For two days, I have been trying to post an update on Miko, our latest fighter.
In both those days, instead I found myself falling asleep on my keyboard.
There has not been a single day we did not wake up every now and then throughout the night just to tiptoe a bit and see if Miko needs anything beyond all that we give, that we already give.
There has not been a single day, since he joined our pilgrimage and stole our heart with his heroic conquest to recovery, that we do not stumble on our path, rushing through the door with phone slipped between our cheek and our helmet, calling the vet with yet another emergency.
The last one was a rather severe septic shock at dawn that made us call every single vet we know. No one picked up the phone until eight in the morning. We almost lost him when he finally received the treatment we desperately sought on his behalf, and it took two expert vets nine hours to stabilize him.
Though Miko’s infected leg is no longer swollen; only in a glance he looks promising. In poring over the gazillion tests and reports that we obtain every single trip we made, I saw that his actual condition is gradually declining. There are signs of necrosis growing on his toes, so we do not have much time.
It was Saturday when he got his last septic shock. Nobody will be open on Sunday and especially so because Sunday will be the beginning of Muslim’s fasting month.
I took the decision to call our kitty ambulance vet to ask that Miko stays with her. First because she is native to Bandung, so she won’t be going anywhere for the beginning of the religious festival. Second, she has her own blood testing equipment now, and a new X Ray. Third, because she loves cats above all else, and she was a rescue herself before settling down to a clinic after she got married, and has a baby daughter she always takes with her and who often sleep in the ambulance when her mother is working late. Last but not least, her husband is a vet himself, though he more often handles large animals’ cases.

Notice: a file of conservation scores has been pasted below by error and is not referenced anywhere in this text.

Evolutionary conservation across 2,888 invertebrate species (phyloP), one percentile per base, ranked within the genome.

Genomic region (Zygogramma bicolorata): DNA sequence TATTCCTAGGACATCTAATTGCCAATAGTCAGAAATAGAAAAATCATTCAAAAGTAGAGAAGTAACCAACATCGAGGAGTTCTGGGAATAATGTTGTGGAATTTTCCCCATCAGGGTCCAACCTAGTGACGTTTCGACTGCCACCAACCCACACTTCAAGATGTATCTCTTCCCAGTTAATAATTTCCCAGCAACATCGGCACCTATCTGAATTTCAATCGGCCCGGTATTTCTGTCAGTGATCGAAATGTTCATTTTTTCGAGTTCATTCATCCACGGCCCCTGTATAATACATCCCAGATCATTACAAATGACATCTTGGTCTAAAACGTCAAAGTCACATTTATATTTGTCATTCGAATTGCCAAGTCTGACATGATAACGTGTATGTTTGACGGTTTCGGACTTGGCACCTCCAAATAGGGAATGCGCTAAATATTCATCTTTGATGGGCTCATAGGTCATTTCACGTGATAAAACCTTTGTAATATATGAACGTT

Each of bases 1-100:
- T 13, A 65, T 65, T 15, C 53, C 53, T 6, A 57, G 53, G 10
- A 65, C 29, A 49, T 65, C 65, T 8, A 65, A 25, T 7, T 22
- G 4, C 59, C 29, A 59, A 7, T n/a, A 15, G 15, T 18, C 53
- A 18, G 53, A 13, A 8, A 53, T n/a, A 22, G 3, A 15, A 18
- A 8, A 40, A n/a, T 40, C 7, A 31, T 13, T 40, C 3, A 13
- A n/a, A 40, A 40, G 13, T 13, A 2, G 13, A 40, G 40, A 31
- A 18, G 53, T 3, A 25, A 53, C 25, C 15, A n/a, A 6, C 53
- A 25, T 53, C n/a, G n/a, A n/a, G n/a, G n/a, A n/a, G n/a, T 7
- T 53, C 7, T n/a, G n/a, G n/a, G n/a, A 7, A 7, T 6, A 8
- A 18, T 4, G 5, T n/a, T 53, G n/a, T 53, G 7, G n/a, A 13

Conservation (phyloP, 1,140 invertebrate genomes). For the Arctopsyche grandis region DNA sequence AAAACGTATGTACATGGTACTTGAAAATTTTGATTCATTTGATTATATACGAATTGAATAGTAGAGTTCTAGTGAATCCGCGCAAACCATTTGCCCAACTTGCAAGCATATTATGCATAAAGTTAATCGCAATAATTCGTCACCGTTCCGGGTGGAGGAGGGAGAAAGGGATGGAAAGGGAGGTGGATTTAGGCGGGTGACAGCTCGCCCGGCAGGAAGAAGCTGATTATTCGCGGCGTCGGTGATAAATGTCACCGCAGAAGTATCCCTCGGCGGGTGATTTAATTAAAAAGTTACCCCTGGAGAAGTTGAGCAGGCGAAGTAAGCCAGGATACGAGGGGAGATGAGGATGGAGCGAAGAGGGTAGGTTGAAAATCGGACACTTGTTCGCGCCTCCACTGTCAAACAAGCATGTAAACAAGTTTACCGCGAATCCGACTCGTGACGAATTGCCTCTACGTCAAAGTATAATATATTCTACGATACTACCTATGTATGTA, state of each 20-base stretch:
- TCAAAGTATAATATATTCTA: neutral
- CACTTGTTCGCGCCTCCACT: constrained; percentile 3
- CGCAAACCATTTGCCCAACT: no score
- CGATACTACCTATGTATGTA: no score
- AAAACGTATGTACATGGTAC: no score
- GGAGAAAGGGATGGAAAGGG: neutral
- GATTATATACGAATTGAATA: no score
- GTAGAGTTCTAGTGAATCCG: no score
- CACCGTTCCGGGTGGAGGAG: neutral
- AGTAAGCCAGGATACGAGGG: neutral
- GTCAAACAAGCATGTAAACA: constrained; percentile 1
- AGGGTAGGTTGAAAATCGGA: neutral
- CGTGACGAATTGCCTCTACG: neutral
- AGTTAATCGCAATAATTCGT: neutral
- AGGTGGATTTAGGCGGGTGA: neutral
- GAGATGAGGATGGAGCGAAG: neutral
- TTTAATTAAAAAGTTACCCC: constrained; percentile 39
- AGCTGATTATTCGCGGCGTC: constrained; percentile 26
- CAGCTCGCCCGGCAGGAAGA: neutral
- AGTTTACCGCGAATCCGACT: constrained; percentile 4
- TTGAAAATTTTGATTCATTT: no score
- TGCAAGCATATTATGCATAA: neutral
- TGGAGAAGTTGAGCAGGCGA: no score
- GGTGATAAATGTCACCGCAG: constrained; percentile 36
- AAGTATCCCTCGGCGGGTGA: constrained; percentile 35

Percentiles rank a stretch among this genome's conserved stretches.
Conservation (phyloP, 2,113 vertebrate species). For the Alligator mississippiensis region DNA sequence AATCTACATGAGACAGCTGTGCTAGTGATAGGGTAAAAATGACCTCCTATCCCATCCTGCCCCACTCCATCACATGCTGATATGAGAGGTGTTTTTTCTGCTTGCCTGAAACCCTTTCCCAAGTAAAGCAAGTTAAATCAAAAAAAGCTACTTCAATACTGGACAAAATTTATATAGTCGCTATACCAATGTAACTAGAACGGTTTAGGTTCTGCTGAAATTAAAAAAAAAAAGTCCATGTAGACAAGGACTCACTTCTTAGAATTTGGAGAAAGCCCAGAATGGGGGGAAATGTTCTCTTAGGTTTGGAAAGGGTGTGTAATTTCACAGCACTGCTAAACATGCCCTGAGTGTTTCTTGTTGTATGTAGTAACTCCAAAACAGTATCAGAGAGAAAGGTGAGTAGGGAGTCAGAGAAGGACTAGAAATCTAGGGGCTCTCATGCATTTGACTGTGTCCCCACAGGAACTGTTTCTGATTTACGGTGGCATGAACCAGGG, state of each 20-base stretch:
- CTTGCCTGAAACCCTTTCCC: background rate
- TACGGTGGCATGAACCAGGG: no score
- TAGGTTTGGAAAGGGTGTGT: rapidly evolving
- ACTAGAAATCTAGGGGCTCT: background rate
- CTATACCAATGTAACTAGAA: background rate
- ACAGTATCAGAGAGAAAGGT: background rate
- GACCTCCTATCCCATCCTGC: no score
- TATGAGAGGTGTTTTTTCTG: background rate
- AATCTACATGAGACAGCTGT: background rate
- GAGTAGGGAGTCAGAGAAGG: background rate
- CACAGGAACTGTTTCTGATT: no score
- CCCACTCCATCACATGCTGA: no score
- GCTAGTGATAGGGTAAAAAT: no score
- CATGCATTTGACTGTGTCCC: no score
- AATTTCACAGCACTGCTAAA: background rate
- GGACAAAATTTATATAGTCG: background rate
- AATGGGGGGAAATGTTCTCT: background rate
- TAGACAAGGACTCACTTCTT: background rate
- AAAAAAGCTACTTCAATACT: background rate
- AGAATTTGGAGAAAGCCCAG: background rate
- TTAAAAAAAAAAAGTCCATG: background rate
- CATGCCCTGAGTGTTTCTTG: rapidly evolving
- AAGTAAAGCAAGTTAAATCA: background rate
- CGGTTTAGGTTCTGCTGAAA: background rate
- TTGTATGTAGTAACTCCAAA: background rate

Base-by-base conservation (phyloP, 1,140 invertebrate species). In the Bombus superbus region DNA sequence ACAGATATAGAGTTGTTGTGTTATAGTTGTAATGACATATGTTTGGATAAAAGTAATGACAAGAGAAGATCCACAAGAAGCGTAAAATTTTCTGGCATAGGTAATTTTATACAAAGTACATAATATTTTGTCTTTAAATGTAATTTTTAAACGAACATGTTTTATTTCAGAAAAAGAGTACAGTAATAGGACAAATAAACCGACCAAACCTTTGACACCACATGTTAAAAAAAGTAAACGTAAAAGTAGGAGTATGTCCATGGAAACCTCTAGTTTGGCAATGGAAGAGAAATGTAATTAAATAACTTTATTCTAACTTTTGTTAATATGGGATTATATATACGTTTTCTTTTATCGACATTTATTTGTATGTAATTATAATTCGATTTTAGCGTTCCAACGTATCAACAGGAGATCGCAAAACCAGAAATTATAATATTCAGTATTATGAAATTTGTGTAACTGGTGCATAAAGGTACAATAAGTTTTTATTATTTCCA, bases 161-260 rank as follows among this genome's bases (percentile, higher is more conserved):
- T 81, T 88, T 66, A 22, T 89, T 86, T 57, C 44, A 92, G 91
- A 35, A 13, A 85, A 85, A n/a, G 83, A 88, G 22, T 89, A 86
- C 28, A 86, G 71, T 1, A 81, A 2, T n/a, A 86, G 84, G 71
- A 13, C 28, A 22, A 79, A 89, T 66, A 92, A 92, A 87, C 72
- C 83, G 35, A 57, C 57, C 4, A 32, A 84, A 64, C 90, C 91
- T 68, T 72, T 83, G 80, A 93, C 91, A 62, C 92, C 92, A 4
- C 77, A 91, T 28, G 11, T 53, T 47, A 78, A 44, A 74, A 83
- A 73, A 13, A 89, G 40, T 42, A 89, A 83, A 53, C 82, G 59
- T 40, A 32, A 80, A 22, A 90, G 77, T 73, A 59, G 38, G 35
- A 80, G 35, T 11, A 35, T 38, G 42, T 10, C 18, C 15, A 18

At least, if something happened (again) on Sunday, or any day, Miko has a vet nearby to help.
Then, my big bet.
Despite the standard veterinary treatment for an abscess, that consists of rigorous cleaning, pain killer and antibiotics (and leave the rest to the animal’s system), I choose for amputation, if the necessity arrives, and whenever Miko’s condition allowed.
Miko’s condition is volatile and he has septic shock, minor or more, almost every day despite our meticulous care. Each time, he fought valiantly and pulled through; therefore I will not take our little champion for granted. I would rather err on the side of life, and let him live with three legs, than hang on to let him have all four but dead.
Miko is still a baby; and each of us knows in our heart that he has his life ahead of him. Each of us puts our faith and prayers upon him, and he turn all our support into the inspiring strength with which he challenges his doom.
I already take three jobs, aside from managing the shelter, but if I can walk yet another extra mile, I will walk it through if it is to give Miko his chance.
I know you are already at your limit, we all have our burdens and liabilities; but if you can still find another dime under the cushion of your recliner, I hope you find it in your heart to give Miko his chance.